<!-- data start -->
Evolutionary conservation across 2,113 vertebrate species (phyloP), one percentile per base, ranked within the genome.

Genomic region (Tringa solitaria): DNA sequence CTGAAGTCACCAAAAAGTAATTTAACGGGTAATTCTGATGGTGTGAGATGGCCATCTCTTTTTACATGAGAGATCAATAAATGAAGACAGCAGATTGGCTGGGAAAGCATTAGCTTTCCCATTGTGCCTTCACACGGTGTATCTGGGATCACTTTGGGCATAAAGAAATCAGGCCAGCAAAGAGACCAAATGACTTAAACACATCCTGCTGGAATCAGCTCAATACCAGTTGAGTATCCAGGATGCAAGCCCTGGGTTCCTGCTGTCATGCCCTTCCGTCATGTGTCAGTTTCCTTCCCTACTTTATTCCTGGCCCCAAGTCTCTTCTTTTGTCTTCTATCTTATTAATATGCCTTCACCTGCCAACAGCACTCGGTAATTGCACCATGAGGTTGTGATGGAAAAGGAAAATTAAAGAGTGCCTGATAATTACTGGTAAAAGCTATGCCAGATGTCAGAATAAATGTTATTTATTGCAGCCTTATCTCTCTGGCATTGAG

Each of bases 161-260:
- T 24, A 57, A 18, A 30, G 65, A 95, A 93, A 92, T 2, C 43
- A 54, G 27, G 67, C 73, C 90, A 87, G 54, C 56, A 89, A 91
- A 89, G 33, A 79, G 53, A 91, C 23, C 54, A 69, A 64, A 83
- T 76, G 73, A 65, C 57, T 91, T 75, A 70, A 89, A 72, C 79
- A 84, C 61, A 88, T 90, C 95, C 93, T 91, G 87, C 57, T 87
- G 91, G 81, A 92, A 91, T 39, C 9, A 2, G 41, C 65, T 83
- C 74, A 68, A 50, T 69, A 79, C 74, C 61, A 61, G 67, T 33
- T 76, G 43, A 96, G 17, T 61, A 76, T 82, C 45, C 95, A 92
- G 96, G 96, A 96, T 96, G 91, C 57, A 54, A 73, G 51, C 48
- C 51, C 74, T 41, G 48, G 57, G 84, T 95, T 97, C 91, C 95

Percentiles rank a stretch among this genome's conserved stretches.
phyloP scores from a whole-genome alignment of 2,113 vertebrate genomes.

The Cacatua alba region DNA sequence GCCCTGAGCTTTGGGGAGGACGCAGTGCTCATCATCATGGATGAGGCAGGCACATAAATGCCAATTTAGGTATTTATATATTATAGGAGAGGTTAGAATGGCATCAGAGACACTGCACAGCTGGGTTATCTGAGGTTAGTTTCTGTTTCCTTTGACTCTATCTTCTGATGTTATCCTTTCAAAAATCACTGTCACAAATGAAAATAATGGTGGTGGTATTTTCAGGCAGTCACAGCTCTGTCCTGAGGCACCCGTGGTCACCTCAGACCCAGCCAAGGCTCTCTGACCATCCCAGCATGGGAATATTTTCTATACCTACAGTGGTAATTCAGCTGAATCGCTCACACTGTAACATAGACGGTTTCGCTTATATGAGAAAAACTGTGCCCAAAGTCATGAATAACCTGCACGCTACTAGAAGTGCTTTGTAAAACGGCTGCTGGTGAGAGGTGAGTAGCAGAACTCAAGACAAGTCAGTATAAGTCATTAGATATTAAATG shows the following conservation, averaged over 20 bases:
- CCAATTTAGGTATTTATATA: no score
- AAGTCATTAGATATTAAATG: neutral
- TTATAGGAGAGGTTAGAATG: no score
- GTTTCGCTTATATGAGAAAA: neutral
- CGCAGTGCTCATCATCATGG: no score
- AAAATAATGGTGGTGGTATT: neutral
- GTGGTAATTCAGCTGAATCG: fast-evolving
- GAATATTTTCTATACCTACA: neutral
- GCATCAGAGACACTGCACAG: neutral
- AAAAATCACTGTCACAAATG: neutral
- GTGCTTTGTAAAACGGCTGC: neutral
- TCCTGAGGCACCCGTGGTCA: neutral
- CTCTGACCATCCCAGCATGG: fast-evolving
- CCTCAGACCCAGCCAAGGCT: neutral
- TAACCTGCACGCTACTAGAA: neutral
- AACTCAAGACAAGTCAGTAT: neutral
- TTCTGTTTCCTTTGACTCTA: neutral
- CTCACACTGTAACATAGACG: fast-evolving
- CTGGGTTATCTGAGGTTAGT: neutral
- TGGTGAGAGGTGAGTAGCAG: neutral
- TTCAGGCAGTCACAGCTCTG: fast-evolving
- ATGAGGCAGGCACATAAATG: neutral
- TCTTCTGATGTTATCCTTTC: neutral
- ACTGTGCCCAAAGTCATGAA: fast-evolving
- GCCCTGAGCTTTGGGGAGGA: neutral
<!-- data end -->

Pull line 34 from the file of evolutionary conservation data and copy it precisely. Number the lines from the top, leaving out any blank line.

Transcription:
- CTCACACTGTAACATAGACG: fast-evolving